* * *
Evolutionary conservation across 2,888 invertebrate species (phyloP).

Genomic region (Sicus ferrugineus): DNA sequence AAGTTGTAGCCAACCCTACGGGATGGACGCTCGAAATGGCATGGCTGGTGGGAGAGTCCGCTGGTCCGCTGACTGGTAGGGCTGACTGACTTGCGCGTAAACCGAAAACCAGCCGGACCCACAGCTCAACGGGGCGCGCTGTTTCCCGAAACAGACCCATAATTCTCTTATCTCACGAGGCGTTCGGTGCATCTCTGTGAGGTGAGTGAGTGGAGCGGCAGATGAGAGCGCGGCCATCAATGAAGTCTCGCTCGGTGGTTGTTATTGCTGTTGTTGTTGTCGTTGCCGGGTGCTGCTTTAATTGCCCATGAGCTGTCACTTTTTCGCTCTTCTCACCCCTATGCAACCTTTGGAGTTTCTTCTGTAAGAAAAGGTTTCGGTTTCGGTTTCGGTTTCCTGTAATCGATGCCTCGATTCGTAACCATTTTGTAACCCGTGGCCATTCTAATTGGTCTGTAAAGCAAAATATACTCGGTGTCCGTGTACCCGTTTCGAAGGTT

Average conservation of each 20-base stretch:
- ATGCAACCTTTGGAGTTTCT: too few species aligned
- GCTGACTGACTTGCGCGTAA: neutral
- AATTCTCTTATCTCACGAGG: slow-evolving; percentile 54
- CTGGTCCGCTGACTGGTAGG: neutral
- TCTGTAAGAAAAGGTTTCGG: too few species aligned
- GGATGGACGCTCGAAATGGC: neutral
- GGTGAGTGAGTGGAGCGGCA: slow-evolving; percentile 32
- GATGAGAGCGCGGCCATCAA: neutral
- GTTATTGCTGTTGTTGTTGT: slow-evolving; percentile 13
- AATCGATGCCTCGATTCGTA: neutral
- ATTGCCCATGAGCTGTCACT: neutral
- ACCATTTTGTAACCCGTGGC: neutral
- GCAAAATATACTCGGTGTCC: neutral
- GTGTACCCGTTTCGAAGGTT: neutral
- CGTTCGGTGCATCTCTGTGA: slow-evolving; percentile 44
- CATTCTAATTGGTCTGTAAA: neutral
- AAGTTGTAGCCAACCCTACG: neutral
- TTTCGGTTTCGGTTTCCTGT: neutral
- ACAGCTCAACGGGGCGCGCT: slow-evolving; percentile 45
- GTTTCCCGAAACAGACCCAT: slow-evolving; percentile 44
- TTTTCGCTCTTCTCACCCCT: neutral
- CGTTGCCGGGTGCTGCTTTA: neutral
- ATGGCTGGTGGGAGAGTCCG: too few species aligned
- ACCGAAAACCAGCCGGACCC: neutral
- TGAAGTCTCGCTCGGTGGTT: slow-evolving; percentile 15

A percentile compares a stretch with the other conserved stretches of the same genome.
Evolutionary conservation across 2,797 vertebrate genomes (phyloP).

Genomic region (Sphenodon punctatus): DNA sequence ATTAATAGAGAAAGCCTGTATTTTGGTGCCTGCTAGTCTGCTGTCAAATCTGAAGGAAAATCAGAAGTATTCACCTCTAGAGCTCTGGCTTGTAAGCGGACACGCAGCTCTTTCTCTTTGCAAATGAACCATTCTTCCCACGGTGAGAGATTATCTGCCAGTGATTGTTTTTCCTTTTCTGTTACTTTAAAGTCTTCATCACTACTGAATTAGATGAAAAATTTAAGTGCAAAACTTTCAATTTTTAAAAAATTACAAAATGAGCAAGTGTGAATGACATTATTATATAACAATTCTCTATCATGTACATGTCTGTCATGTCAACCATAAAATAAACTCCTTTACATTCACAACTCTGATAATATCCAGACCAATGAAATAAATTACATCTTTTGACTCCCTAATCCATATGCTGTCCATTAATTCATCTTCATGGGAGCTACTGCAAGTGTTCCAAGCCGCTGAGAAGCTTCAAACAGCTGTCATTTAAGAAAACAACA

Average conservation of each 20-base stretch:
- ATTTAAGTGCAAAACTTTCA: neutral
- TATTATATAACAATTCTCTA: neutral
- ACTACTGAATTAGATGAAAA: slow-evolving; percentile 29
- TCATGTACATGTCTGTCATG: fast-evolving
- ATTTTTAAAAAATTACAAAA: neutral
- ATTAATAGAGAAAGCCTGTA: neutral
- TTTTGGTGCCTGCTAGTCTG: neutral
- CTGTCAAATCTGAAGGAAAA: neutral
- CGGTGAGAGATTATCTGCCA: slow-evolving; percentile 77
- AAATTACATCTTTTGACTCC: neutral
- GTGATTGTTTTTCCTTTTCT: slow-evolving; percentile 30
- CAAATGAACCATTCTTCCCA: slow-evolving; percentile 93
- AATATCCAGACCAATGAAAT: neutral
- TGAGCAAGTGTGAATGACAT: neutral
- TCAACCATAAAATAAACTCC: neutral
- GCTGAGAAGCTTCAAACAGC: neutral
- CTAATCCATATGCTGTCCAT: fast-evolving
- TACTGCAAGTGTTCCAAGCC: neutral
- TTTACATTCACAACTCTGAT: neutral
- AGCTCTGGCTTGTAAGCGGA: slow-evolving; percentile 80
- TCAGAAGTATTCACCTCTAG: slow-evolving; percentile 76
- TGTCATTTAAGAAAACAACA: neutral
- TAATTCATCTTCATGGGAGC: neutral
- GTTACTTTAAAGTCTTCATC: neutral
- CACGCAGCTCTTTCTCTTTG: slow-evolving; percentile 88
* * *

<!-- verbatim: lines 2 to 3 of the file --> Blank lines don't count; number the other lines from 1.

Genomic region (Sicus ferrugineus): DNA sequence AAGTTGTAGCCAACCCTACGGGATGGACGCTCGAAATGGCATGGCTGGTGGGAGAGTCCGCTGGTCCGCTGACTGGTAGGGCTGACTGACTTGCGCGTAAACCGAAAACCAGCCGGACCCACAGCTCAACGGGGCGCGCTGTTTCCCGAAACAGACCCATAATTCTCTTATCTCACGAGGCGTTCGGTGCATCTCTGTGAGGTGAGTGAGTGGAGCGGCAGATGAGAGCGCGGCCATCAATGAAGTCTCGCTCGGTGGTTGTTATTGCTGTTGTTGTTGTCGTTGCCGGGTGCTGCTTTAATTGCCCATGAGCTGTCACTTTTTCGCTCTTCTCACCCCTATGCAACCTTTGGAGTTTCTTCTGTAAGAAAAGGTTTCGGTTTCGGTTTCGGTTTCCTGTAATCGATGCCTCGATTCGTAACCATTTTGTAACCCGTGGCCATTCTAATTGGTCTGTAAAGCAAAATATACTCGGTGTCCGTGTACCCGTTTCGAAGGTT

Average conservation of each 20-base stretch: